The History of Leith

February 18, 2008

The Haunted Houses of Leith

The Coal Hill was in the late 18th century was according to local legend the favourite resort of all disembodied spirits who were permitted to “revisit the glimpses of the moon” in Leith. At that part of it nearest to the Tolbooth Wynd there were a number of ruinous houses, part of which were occasionally occupied by wandering out casts but for which no rent was either paid or expected.

Every one of these buildings had its ghost and the rumours which were spread regarding these appropriations sealed the fate of the houses which they were reported to haunt. No landlord would be insane enough to expend money on the repair of property for which he was not likely to find more substantial customers. Moreover had any one been found reckless enough to make the experiment he would have laboured under the unwholesome dread of having visitations of the ghost to his own house. The natural history of ghosts is involved in some obscurity and this much is certain that they had an intense dislike to anything in the shape of improvement on the places that they frequented and were not slow to pour out the vials of their wrath on such as dare to make the experiment.

The house nearest to the Tolbooth Wynd was one of those curious wooden houses of which very few still exist in Scotland. It was four to five stories in height and entirely composed of wood and plaster. The front of the building being supported by posts and the only stonework was used for the chimney. It was the haunt of beggars, tramps and crooks. However in a wind it would shake and tremble which made many people think that it was going to collapse into the Water of Leith. Then at the beginning of the 19th century it was taken down as it was becoming far too dangerous. Its last occupant of the property was found dead it was rumoured that he had been very rich but had wasted all his money. The property was also used as a public house used by the porters and fish women. In fact the Landlord named Gow possessed a huge parrot which had picked up an abundant but not very choice vocabulary from the customers. He could swear and scold with the best of them and was so noisy that he frightened a horse with its cart into the Water of Leith.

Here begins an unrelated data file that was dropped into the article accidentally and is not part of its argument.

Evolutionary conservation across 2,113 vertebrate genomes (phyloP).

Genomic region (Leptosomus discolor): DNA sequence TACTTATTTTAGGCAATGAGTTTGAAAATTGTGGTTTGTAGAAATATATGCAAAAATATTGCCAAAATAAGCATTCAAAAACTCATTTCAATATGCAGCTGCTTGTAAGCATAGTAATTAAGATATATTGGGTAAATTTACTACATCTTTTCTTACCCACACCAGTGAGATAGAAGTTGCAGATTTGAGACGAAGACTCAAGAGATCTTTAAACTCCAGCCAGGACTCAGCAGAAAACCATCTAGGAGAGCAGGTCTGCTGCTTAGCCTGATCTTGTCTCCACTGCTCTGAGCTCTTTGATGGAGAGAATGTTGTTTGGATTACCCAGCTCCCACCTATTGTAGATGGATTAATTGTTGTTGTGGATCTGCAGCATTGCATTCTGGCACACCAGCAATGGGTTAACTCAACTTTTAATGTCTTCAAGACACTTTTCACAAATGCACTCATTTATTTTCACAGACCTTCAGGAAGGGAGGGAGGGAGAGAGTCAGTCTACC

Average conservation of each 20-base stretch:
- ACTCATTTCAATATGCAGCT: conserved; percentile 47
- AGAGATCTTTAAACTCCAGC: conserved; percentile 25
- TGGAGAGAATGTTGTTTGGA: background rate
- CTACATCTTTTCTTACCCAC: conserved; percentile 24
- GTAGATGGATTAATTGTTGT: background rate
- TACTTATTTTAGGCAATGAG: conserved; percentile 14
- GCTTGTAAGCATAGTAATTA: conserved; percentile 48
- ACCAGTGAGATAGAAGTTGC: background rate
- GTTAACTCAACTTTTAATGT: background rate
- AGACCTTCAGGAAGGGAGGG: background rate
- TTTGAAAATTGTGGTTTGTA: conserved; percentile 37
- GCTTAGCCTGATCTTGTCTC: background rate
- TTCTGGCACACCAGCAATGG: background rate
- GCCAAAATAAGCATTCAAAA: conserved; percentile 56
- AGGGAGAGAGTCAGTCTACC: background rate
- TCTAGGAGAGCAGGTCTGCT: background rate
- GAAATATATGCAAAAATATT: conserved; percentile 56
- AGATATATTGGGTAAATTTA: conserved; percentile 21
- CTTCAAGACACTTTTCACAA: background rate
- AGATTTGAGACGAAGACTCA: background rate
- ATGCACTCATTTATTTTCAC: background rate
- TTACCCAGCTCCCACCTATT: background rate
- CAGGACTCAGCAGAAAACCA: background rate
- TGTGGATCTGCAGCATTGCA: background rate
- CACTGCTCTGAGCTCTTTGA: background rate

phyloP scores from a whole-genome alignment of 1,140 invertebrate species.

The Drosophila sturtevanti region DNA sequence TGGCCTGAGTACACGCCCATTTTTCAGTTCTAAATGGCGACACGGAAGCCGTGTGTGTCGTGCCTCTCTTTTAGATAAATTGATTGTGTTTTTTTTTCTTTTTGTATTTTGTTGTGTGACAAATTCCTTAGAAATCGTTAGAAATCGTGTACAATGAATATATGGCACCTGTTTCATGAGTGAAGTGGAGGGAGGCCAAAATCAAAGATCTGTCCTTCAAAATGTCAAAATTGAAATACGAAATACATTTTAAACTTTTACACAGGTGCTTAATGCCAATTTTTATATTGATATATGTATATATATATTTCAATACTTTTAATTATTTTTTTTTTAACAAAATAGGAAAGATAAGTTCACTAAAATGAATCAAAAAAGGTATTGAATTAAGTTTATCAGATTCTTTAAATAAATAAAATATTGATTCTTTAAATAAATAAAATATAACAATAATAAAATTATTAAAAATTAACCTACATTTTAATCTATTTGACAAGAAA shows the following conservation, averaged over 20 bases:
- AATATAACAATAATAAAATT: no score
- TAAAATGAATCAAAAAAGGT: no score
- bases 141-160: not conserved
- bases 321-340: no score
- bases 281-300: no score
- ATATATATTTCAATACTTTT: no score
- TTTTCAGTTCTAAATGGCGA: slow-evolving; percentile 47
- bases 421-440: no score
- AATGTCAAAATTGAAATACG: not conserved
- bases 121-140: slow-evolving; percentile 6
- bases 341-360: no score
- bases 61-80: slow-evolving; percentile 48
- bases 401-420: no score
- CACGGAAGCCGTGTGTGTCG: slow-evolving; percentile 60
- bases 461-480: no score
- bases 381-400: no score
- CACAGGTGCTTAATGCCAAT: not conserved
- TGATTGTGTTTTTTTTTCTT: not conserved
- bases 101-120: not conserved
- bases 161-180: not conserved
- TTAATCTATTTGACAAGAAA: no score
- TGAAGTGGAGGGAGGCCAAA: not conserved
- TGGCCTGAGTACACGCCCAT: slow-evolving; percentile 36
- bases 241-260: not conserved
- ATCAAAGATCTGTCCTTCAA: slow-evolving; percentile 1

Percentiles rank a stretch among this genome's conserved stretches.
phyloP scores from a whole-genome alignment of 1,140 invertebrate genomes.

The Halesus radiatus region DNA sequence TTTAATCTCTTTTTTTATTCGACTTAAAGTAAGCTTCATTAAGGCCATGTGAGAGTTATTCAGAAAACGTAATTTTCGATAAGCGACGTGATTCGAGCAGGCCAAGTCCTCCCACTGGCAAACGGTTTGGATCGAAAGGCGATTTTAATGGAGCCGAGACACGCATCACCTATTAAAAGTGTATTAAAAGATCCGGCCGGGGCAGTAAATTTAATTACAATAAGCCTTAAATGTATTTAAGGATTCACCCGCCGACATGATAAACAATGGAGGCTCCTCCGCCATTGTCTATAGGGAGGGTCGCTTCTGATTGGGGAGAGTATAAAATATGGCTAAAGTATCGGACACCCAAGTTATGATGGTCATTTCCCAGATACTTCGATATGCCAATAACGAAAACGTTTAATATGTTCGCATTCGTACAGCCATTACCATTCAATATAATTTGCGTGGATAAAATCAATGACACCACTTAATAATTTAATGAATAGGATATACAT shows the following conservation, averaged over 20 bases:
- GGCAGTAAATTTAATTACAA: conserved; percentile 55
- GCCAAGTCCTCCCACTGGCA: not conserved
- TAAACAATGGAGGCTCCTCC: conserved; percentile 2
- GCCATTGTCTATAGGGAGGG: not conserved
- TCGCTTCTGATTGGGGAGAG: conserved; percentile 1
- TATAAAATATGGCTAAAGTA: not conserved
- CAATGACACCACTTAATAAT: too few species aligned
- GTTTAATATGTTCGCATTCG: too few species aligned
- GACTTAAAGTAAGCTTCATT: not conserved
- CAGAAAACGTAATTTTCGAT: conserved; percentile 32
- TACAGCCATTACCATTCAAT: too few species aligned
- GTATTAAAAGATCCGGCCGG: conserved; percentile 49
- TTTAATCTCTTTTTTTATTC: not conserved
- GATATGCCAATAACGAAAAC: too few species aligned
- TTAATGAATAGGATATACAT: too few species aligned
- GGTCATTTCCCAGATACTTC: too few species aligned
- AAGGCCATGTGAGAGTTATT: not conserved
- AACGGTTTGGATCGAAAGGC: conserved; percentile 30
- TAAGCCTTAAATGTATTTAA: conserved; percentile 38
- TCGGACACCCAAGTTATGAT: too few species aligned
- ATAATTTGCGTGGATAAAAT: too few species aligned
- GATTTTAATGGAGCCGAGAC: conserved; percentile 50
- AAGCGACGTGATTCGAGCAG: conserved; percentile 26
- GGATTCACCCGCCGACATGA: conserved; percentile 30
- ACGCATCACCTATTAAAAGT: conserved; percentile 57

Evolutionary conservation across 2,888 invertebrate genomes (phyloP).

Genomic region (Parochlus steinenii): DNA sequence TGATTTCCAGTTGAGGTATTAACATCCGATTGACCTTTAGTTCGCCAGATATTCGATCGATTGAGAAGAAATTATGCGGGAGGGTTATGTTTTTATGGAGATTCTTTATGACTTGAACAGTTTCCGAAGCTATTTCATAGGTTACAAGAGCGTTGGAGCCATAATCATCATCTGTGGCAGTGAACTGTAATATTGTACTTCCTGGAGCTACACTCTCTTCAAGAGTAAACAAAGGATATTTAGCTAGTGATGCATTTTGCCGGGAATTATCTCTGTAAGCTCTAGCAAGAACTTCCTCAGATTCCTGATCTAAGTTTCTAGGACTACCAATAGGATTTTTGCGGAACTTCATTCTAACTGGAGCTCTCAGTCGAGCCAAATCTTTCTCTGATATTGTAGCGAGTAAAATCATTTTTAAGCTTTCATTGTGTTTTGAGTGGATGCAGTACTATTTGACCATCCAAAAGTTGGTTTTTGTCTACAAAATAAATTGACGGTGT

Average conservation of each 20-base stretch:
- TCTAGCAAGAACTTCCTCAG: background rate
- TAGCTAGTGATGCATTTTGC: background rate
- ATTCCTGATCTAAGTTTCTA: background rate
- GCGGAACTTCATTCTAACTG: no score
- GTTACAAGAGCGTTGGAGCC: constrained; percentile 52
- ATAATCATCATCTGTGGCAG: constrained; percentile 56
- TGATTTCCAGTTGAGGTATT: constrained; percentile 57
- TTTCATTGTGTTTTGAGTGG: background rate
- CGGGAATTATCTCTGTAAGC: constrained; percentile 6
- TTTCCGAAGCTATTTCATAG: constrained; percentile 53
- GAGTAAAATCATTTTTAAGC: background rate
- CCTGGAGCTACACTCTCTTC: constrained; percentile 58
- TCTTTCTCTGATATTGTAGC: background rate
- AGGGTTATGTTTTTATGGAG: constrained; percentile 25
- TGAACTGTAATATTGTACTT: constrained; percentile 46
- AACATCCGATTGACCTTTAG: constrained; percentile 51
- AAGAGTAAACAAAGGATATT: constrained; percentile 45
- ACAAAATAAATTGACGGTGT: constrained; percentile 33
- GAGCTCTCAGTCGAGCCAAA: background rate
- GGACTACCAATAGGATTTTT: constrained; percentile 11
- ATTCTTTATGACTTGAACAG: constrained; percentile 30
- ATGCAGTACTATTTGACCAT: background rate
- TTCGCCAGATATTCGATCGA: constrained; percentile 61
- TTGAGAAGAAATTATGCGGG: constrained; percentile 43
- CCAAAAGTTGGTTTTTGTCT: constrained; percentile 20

This building was called for some unknown reason the Cat Nick or Neuk and was supposed to be haunted. However it was widely believed the stories had been started by the beggars and smugglers who left there contraband there. However the lovers of the supernatural would have none of it and as far as they were concerned the building was haunted by a ghostly seaman and made a lot of noise moving from one part of the building to another and not only this he had one leg shorter then the other! However any one trying to stay the night was met with unearthly laughter, banging, wet cloths around the face and many other fearful things which have been recorded this story may have been made up but there is strong evidence the following story is true.

Just along the road from the Cat Neuk was a house next to what was the Council Chamber and was haunted this time by a woman and she enjoyed breaking dishes. The last occupant was “Pig Jamie” and was constantly accused of breaking the dishes when he was drunk. However people came to the house including a minister and left convinced of the existence of the spirit. This was to be confirmed by the son of Pig Jamie who was a shoemaker and one day he was busy at his work when he chanced to look round and found the ghost quietly looking over his shoulder. A daylight visitation was completely new and he was so frightened that he fled from the building and never returned. The building was left empty and deserted and whatever happened to the ghost is not known. Fact or fiction I will leave that one up to the reader.

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